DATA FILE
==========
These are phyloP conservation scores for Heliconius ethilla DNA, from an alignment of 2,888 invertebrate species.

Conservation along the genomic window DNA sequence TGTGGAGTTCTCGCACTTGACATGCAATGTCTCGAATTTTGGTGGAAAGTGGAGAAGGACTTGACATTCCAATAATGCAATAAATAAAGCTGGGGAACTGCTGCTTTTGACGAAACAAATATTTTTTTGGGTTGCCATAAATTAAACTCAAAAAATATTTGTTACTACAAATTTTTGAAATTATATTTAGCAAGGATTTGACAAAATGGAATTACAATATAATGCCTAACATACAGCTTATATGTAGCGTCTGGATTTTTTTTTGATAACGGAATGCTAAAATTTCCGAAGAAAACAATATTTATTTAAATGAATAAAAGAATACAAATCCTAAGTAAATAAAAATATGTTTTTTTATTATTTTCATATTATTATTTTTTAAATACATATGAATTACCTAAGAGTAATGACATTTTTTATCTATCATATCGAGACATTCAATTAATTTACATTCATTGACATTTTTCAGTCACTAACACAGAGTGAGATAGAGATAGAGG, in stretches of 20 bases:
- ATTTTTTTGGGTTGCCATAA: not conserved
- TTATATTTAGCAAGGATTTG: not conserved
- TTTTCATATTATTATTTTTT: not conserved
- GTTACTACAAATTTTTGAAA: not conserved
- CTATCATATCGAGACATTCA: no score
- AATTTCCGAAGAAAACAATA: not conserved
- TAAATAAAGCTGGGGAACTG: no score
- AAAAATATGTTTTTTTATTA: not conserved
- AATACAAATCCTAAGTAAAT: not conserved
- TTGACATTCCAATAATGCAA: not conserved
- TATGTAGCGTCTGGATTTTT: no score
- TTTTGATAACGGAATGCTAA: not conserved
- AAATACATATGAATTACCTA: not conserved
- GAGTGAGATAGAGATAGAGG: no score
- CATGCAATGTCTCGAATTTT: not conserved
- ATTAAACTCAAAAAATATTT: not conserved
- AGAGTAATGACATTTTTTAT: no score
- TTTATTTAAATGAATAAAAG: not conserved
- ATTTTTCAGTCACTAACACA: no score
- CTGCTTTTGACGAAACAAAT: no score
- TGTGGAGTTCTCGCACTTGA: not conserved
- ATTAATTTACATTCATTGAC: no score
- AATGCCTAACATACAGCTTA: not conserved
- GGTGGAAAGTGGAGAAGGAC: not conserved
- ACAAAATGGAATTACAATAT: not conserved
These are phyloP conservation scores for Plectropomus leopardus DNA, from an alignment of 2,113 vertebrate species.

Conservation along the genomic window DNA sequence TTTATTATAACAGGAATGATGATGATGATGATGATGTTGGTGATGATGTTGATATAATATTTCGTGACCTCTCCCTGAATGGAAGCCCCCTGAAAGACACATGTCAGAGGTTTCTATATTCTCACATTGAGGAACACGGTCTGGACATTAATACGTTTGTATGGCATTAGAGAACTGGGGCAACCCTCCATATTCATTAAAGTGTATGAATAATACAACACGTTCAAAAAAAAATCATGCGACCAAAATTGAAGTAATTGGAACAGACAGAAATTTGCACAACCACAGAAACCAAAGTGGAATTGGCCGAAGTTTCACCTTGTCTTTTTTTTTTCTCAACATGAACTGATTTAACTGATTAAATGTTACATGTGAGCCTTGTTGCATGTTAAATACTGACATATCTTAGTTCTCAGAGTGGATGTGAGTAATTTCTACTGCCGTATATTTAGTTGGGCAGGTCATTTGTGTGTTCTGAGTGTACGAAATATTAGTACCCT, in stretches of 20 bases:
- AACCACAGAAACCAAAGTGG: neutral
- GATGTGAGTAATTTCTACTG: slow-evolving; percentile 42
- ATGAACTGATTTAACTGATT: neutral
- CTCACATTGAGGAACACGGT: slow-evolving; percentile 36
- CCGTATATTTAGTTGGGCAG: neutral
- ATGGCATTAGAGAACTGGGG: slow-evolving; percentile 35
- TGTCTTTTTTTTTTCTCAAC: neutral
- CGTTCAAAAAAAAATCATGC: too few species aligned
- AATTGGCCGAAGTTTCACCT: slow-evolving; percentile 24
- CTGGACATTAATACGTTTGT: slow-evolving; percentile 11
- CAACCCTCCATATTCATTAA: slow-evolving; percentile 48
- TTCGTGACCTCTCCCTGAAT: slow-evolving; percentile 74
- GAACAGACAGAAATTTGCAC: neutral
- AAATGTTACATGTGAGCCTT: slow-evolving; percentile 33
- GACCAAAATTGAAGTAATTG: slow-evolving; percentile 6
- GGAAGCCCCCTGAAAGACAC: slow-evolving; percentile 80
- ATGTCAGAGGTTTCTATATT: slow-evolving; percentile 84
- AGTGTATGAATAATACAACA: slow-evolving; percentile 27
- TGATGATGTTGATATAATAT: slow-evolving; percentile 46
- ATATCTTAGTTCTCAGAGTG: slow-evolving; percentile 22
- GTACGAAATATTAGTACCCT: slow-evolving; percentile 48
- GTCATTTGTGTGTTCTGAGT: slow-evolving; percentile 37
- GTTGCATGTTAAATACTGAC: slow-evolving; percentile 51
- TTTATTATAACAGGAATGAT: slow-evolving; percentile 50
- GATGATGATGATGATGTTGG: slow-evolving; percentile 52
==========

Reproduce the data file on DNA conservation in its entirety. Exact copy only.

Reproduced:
These are phyloP conservation scores for Heliconius ethilla DNA, from an alignment of 2,888 invertebrate species.

Conservation along the genomic window DNA sequence TGTGGAGTTCTCGCACTTGACATGCAATGTCTCGAATTTTGGTGGAAAGTGGAGAAGGACTTGACATTCCAATAATGCAATAAATAAAGCTGGGGAACTGCTGCTTTTGACGAAACAAATATTTTTTTGGGTTGCCATAAATTAAACTCAAAAAATATTTGTTACTACAAATTTTTGAAATTATATTTAGCAAGGATTTGACAAAATGGAATTACAATATAATGCCTAACATACAGCTTATATGTAGCGTCTGGATTTTTTTTTGATAACGGAATGCTAAAATTTCCGAAGAAAACAATATTTATTTAAATGAATAAAAGAATACAAATCCTAAGTAAATAAAAATATGTTTTTTTATTATTTTCATATTATTATTTTTTAAATACATATGAATTACCTAAGAGTAATGACATTTTTTATCTATCATATCGAGACATTCAATTAATTTACATTCATTGACATTTTTCAGTCACTAACACAGAGTGAGATAGAGATAGAGG, in stretches of 20 bases:
- ATTTTTTTGGGTTGCCATAA: not conserved
- TTATATTTAGCAAGGATTTG: not conserved
- TTTTCATATTATTATTTTTT: not conserved
- GTTACTACAAATTTTTGAAA: not conserved
- CTATCATATCGAGACATTCA: no score
- AATTTCCGAAGAAAACAATA: not conserved
- TAAATAAAGCTGGGGAACTG: no score
- AAAAATATGTTTTTTTATTA: not conserved
- AATACAAATCCTAAGTAAAT: not conserved
- TTGACATTCCAATAATGCAA: not conserved
- TATGTAGCGTCTGGATTTTT: no score
- TTTTGATAACGGAATGCTAA: not conserved
- AAATACATATGAATTACCTA: not conserved
- GAGTGAGATAGAGATAGAGG: no score
- CATGCAATGTCTCGAATTTT: not conserved
- ATTAAACTCAAAAAATATTT: not conserved
- AGAGTAATGACATTTTTTAT: no score
- TTTATTTAAATGAATAAAAG: not conserved
- ATTTTTCAGTCACTAACACA: no score
- CTGCTTTTGACGAAACAAAT: no score
- TGTGGAGTTCTCGCACTTGA: not conserved
- ATTAATTTACATTCATTGAC: no score
- AATGCCTAACATACAGCTTA: not conserved
- GGTGGAAAGTGGAGAAGGAC: not conserved
- ACAAAATGGAATTACAATAT: not conserved
These are phyloP conservation scores for Plectropomus leopardus DNA, from an alignment of 2,113 vertebrate species.

Conservation along the genomic window DNA sequence TTTATTATAACAGGAATGATGATGATGATGATGATGTTGGTGATGATGTTGATATAATATTTCGTGACCTCTCCCTGAATGGAAGCCCCCTGAAAGACACATGTCAGAGGTTTCTATATTCTCACATTGAGGAACACGGTCTGGACATTAATACGTTTGTATGGCATTAGAGAACTGGGGCAACCCTCCATATTCATTAAAGTGTATGAATAATACAACACGTTCAAAAAAAAATCATGCGACCAAAATTGAAGTAATTGGAACAGACAGAAATTTGCACAACCACAGAAACCAAAGTGGAATTGGCCGAAGTTTCACCTTGTCTTTTTTTTTTCTCAACATGAACTGATTTAACTGATTAAATGTTACATGTGAGCCTTGTTGCATGTTAAATACTGACATATCTTAGTTCTCAGAGTGGATGTGAGTAATTTCTACTGCCGTATATTTAGTTGGGCAGGTCATTTGTGTGTTCTGAGTGTACGAAATATTAGTACCCT, in stretches of 20 bases:
- AACCACAGAAACCAAAGTGG: neutral
- GATGTGAGTAATTTCTACTG: slow-evolving; percentile 42
- ATGAACTGATTTAACTGATT: neutral
- CTCACATTGAGGAACACGGT: slow-evolving; percentile 36
- CCGTATATTTAGTTGGGCAG: neutral
- ATGGCATTAGAGAACTGGGG: slow-evolving; percentile 35
- TGTCTTTTTTTTTTCTCAAC: neutral
- CGTTCAAAAAAAAATCATGC: too few species aligned
- AATTGGCCGAAGTTTCACCT: slow-evolving; percentile 24
- CTGGACATTAATACGTTTGT: slow-evolving; percentile 11
- CAACCCTCCATATTCATTAA: slow-evolving; percentile 48
- TTCGTGACCTCTCCCTGAAT: slow-evolving; percentile 74
- GAACAGACAGAAATTTGCAC: neutral
- AAATGTTACATGTGAGCCTT: slow-evolving; percentile 33
- GACCAAAATTGAAGTAATTG: slow-evolving; percentile 6
- GGAAGCCCCCTGAAAGACAC: slow-evolving; percentile 80
- ATGTCAGAGGTTTCTATATT: slow-evolving; percentile 84
- AGTGTATGAATAATACAACA: slow-evolving; percentile 27
- TGATGATGTTGATATAATAT: slow-evolving; percentile 46
- ATATCTTAGTTCTCAGAGTG: slow-evolving; percentile 22
- GTACGAAATATTAGTACCCT: slow-evolving; percentile 48
- GTCATTTGTGTGTTCTGAGT: slow-evolving; percentile 37
- GTTGCATGTTAAATACTGAC: slow-evolving; percentile 51
- TTTATTATAACAGGAATGAT: slow-evolving; percentile 50
- GATGATGATGATGATGTTGG: slow-evolving; percentile 52